PBS to air weekly news series with Bill Moyers

By Lynn Ebler The Associated Press
Tuesday January 08, 2002

PASADENA — PBS said Monday it is launching a weekly news program with veteran journalist Bill Moyers that will round out its Friday night public affairs lineup. 

“NOW with Bill Moyers” will begin Friday, Jan. 18. It will air after “Wall Street Week with Louis Rukeyser.” 

The program, proposed by PBS to Moyers less than two months ago, is being rushed to air in part because of increased attention to news following the Sept. 11 terrorist attacks, PBS said. 

Moyers, a longtime public television contributor whose previous weekly PBS shows included “This Week with Bill Moyers,” said “NOW” aims to avoid what he called the “contest of pitbulls” on other public affairs programs. 

“NOW” also will differ from network news magazines that emphasize human interest stories, with its focus on important issues facing democracy, Moyers said. 

He was busy with other projects and initially balked at accepting the job. It was PBS executives’ commitment to making public TV relevant and a forum for “diverse voices” that changed his mind, he said.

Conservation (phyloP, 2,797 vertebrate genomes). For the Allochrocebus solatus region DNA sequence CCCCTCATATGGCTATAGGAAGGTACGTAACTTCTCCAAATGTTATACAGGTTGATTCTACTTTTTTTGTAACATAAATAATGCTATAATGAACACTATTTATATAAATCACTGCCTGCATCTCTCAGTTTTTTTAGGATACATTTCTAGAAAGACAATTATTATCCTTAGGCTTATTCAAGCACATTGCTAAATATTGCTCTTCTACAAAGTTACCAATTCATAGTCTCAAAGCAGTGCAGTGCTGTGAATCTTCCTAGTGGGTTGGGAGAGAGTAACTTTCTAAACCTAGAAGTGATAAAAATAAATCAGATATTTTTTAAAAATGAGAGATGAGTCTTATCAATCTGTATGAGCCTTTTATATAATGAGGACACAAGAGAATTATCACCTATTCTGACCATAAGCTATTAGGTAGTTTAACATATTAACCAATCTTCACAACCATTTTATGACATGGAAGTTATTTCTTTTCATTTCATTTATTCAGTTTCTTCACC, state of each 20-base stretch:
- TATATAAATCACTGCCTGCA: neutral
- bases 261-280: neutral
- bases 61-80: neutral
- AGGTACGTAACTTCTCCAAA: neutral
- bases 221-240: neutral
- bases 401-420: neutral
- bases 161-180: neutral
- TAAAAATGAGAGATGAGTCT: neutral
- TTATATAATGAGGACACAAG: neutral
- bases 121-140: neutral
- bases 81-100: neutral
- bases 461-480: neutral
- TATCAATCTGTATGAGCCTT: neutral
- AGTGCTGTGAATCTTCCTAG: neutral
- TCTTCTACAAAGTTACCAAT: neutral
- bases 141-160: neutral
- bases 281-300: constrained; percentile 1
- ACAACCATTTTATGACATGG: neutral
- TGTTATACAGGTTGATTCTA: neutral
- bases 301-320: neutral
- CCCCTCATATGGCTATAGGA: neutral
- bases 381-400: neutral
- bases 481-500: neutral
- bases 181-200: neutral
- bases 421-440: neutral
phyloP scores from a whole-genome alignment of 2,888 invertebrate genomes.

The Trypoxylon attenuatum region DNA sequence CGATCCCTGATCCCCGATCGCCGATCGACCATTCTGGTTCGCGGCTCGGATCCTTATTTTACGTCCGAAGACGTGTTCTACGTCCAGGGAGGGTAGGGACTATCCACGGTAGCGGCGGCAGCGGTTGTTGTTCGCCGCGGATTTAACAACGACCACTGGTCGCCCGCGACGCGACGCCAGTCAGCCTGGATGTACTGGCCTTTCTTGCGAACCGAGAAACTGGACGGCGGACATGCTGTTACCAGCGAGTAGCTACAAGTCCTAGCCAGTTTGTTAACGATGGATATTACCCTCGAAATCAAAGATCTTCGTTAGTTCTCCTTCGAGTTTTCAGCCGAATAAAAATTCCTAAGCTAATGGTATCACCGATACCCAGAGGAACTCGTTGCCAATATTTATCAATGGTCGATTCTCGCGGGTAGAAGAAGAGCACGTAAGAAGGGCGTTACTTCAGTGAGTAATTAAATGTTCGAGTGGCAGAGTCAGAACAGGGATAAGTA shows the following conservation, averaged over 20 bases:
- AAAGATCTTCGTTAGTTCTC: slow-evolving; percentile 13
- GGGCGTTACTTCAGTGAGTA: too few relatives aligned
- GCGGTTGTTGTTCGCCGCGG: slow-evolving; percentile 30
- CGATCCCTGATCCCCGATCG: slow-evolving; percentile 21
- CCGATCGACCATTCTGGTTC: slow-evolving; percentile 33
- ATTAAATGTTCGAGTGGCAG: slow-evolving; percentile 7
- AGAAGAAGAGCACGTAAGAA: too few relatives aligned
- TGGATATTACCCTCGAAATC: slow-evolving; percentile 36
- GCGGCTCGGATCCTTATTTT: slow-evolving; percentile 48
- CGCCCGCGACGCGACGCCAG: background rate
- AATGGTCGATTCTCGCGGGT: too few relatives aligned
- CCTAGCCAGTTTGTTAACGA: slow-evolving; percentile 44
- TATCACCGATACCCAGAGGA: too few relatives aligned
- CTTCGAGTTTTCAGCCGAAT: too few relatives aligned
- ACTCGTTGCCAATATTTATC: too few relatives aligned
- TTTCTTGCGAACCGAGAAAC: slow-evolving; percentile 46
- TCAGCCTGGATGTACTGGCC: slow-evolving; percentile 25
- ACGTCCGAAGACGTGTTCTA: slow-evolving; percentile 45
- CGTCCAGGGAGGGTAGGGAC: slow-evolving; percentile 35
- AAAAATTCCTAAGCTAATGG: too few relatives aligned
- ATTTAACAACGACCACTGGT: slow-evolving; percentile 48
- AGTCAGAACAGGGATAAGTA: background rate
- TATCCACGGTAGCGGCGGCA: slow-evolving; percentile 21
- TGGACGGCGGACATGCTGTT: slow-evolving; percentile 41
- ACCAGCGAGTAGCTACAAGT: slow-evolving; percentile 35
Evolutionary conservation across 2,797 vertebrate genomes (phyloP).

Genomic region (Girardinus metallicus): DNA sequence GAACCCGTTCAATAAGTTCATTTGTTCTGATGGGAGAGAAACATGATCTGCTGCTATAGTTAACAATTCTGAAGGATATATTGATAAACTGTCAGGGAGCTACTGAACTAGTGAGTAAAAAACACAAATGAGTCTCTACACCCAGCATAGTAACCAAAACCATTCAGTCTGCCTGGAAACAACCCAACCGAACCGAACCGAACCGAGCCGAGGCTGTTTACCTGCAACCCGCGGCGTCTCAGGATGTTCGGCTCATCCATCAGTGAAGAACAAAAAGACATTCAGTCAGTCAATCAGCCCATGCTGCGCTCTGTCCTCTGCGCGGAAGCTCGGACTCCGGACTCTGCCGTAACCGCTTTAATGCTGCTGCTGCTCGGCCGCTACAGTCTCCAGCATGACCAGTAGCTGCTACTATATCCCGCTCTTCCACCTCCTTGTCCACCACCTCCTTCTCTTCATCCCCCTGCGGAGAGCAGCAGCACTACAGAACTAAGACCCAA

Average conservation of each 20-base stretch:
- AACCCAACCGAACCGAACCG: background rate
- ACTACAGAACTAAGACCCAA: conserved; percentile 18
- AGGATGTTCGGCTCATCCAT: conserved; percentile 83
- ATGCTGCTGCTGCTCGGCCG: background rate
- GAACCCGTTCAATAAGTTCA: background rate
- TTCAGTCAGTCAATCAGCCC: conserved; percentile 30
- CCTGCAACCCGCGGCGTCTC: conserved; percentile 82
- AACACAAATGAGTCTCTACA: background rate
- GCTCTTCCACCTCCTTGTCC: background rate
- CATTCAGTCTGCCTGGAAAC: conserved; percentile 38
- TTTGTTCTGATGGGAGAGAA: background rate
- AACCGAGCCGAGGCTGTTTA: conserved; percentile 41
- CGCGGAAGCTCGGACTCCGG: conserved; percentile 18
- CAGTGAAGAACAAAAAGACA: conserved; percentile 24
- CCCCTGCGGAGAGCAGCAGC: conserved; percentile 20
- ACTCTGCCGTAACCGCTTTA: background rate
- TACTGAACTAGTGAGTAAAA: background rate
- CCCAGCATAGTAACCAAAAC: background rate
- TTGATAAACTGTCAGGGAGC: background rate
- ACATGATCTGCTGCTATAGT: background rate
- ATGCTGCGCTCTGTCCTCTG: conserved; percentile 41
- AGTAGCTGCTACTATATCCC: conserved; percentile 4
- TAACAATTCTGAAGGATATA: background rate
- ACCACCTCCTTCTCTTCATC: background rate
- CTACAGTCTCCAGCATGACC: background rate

He “didn’t want to let PBS down,” Moyers said. 

“NOW” will include interviews, analysis, documentary pieces and significant contributions from National Public Radio, said PBS President Pat Mitchell. 

“We will look at what’s on our minds and in our hearts now,” Mitchell told a meeting of the Television Critics Association. The series will be anchored from Thirteen/WNET’s New York studio. 

Other PBS Friday night programs are “The NewsHour with Jim Lehrer” and “Washington Week in Review.” NOW will air at 9 p.m. PST (check local listings). 

“NOW” is taking over the slot briefly held by “Life 360,” a theme-based magazine which had a shaky start this fall. It will be revamped and return in summer, Mitchell said. A time period was not announced. 

Mitchell said that PBS honored its commitment to children’s programming by sticking with its regular shows on Sept. 11, deciding not to break away for coverage of the news. 

But PBS’ ability to go behind the headlines was demonstrated by shows pertinent to the crisis it quickly aired, including reruns of the series “Islam: Empire of Faith” and a “Frontline” profile of Osama bin Laden, she said. 

The White House, Congress and “even the Queen of England” requested copies of the shows, Mitchell said. 

Mitchell noted a 14 percent December increase in viewer-members, the largest source of money for public TV stations. Through the Corporation for Public Broadcasting and grants, PBS receives about 15 percent of its budget from the federal government.